Marketing

Business Development: Managing and Engaging Business Developers

Your approach to managing a business development (BD) team can make or break your firm’s growth trajectory. Effective leadership from the top can boost BD engagement and motivate your associates.

The setup

  1. Get the right team in place. As accounting firms, we often think we must hire accountants to do our bidding. Challenge that approach by hiring sales experts, not necessarily accounting experts. Hiring business-to-business sales/BD professionals with C-suite experience will bring your growth efforts to an elevated level of sophistication. The experienced BD can quickly learn and apply their skills to our industry.
  2. Help your BDs gain the respect of your peers. This may be the single most significant role in BD management. Set aside time for your BDs to get know your peers up front. Understanding the niches and services is a great start and earning the respect of the partner group is exciting and necessary for your BD team’s engagement and success.
  3. Set expectations early. Communicate often about quotas and goals and remember to give them a runway to ramp up the wins. Sales cycles can be long so make sure to set realistic goals they can achieve by working hard.

Working in the trenches

  1. Encourage your BDs to avoid being too administrative and keep your eye on their quota. Be careful not to put your BD in an administrative support role. Most of the BD’s time must be spent prospecting new businesses and following up, not entering information into your CRM for others, just because they know how.
  2. Unleash your BDs on key pursuits and let them lead with their unique skillset. Empowered BDs will bring a distinct perspective to your approach and make the pursuit easier on the rest of the team through sales process management and follow up.
  3. Hunt in packs. BD success can often be found when they are emphasizing team collaboration. Putting your BDs out in the world alone and waiting for them to bring you signed engagement letters puts your firm at risk and lowers the engagement of the BD. BDs should be able to cold prospect and warm up a pursuit before the partners get involved, but the partner should step in mid-pursuit, if not sooner.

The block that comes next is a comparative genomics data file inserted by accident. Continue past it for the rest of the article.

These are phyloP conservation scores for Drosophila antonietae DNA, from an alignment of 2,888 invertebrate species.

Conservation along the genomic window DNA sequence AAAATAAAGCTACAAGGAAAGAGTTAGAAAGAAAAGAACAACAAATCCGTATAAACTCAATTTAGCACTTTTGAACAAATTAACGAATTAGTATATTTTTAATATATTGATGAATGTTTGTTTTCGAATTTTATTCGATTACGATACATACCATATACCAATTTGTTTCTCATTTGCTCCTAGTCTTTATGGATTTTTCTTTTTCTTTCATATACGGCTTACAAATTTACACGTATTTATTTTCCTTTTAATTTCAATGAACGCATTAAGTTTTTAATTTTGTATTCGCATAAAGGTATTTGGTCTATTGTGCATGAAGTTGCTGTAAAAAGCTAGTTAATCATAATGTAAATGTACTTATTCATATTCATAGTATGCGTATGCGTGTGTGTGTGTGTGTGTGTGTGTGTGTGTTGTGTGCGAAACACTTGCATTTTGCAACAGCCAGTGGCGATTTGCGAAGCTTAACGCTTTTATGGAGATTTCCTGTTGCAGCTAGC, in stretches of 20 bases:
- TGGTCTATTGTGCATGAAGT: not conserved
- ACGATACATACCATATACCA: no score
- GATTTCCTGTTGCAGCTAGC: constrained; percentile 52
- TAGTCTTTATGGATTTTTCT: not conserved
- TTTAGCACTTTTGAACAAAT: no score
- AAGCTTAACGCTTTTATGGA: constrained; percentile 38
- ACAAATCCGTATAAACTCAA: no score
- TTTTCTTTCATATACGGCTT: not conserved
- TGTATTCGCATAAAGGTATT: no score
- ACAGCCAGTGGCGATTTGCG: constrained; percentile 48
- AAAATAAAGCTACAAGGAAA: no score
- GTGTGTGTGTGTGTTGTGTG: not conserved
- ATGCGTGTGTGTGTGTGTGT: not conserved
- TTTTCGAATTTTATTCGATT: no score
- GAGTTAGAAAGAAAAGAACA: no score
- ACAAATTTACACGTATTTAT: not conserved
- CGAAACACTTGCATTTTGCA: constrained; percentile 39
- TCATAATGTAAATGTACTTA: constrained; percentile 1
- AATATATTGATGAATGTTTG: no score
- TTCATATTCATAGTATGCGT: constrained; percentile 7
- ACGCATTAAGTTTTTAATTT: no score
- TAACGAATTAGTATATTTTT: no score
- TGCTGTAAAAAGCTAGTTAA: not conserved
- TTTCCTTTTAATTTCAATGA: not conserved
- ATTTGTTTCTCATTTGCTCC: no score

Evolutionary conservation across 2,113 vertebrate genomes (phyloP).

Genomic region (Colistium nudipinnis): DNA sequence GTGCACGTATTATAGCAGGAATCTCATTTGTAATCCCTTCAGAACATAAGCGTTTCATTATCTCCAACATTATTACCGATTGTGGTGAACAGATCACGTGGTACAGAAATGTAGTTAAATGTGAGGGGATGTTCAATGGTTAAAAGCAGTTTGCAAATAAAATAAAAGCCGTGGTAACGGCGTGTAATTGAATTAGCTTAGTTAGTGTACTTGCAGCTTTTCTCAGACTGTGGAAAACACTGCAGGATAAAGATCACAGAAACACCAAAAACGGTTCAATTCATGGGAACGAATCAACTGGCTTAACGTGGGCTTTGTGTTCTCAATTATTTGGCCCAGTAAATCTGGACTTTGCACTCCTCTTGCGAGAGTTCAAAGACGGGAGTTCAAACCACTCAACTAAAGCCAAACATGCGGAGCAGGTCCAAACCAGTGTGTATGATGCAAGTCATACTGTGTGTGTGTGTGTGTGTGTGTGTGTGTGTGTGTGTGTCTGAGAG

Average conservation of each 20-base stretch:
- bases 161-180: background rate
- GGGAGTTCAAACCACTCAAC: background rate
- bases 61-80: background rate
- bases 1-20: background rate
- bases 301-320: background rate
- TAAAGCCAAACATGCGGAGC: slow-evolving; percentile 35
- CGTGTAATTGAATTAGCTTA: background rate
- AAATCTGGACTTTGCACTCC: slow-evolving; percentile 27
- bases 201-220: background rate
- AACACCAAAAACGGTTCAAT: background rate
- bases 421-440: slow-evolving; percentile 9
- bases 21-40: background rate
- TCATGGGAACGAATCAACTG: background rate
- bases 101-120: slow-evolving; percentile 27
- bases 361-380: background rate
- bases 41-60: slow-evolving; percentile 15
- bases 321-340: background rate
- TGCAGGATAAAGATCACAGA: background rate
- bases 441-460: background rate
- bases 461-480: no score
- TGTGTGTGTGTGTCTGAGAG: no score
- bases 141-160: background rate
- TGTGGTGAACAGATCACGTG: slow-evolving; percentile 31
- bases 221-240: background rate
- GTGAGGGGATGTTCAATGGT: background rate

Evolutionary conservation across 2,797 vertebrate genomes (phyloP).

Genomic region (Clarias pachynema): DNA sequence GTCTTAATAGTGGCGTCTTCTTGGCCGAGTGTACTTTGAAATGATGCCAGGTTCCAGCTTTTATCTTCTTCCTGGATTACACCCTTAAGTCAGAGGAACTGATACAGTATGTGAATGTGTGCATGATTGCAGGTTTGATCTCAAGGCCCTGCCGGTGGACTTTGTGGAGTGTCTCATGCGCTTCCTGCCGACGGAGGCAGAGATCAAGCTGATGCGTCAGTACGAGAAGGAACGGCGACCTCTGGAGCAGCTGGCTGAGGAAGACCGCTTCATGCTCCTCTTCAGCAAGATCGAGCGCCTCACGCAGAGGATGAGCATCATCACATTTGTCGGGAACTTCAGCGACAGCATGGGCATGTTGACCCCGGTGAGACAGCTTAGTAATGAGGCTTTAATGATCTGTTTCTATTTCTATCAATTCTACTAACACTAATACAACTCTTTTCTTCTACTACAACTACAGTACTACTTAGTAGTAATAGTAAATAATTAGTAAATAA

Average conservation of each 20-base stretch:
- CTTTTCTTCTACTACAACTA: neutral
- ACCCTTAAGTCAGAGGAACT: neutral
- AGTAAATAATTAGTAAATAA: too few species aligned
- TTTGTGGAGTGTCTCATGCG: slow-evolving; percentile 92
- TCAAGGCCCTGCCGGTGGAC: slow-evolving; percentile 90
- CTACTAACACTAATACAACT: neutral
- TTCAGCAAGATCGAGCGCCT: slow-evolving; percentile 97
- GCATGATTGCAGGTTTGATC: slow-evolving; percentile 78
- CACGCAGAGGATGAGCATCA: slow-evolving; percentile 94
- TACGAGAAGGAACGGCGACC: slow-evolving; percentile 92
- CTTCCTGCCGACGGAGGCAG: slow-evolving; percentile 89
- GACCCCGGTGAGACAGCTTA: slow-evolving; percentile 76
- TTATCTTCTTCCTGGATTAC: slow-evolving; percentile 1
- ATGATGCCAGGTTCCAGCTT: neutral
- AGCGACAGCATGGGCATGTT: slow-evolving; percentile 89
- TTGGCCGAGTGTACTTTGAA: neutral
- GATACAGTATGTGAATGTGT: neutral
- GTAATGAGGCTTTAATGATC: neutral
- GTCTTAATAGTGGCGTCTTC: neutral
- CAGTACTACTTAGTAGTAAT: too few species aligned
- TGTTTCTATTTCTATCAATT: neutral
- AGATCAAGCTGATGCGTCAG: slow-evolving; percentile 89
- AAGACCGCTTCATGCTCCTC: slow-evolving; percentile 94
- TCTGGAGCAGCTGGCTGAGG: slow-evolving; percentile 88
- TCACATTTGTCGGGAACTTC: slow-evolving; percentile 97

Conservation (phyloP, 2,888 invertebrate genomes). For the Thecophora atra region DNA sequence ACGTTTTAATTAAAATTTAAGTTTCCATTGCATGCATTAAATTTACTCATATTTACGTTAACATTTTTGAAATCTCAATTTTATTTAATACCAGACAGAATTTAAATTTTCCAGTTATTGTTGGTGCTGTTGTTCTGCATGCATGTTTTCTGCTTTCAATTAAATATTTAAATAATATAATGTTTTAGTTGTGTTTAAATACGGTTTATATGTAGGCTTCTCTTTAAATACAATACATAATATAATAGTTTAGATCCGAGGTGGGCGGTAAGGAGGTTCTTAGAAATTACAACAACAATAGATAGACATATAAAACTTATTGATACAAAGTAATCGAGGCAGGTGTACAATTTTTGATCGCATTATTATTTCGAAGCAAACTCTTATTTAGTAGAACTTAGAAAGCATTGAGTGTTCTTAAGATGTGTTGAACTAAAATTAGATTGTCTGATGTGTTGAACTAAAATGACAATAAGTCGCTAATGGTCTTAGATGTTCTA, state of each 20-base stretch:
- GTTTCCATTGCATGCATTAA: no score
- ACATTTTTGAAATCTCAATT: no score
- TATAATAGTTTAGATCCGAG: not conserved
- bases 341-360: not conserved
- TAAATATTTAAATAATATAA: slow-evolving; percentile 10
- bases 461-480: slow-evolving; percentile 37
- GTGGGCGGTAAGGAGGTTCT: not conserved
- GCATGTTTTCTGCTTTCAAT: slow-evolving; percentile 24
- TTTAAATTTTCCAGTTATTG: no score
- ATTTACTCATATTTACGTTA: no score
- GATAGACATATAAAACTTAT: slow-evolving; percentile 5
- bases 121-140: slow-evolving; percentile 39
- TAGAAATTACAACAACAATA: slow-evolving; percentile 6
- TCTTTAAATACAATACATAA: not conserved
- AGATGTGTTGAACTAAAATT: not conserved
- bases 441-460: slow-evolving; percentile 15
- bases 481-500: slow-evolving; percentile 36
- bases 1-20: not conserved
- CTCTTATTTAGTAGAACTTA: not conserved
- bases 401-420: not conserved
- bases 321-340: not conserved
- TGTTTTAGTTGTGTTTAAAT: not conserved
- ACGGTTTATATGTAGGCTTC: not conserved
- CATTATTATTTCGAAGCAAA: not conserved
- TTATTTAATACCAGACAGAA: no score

Staying engaged

  1. Encourage autonomy. Micromanaging BDs will make them find another job. They will not be in the office all day, every day. Recognize they often use personal time to network (early mornings, late nights).
  2. A good BD wants to be held accountable. Help them grow through regular pipeline reviews. What gets managed, gets done. Coach to the pipeline at all times. Help your BDs understand how you measure success through cost of sales, ROI, and coverage ratios.
  3. Give public displays of recognition. Yes, BDs are motivated by money, but their engagement soars when they are given recognition. Understand what motivates your team members individually so you can meet their needs for recognition.
  4. Measure engagement annually and ask for feedback. BDs are typically not shy. Asking for feedback, whether directly or through anonymous surveys, will give you the keys to helping the team stay engaged. Adapting your management style to meet the needs of your business development team will bring your team to its highest potential.
  5. Pay them! Put a BD commission plan in place as an official firm policy and stick to it, even when they win big. Keep it simple to keep it motivating. While it is tempting to put a cap in place, consider the income structure of a BD. A percentage of their income is not guaranteed and is only earned through commission. Reward the willingness to take that risk by not putting a cap in place on commissions.

Applying a strategic approach to managing your BD team can help you achieve your growth goals faster while keeping your people engaged and reducing barriers to success.

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About Nikki Burgeson


As the Director of Sales and Business Development at Rehmann, I utilize 20+ years of experience in sales and leadership to help drive the overall growth of one the largest professional service firms in the country. In this role, I am responsible for strategy development, leadership of Rehmann’s business development team and spearheading the Firm’s sales culture integration efforts by aligning skills, talent and technical expertise of business advisors with new clients to ensure that they are receiving the best service possible. I have an inherent ability to connect people and a passion for driving growth that make me a key player in setting the standard for business development in the professional services industry.

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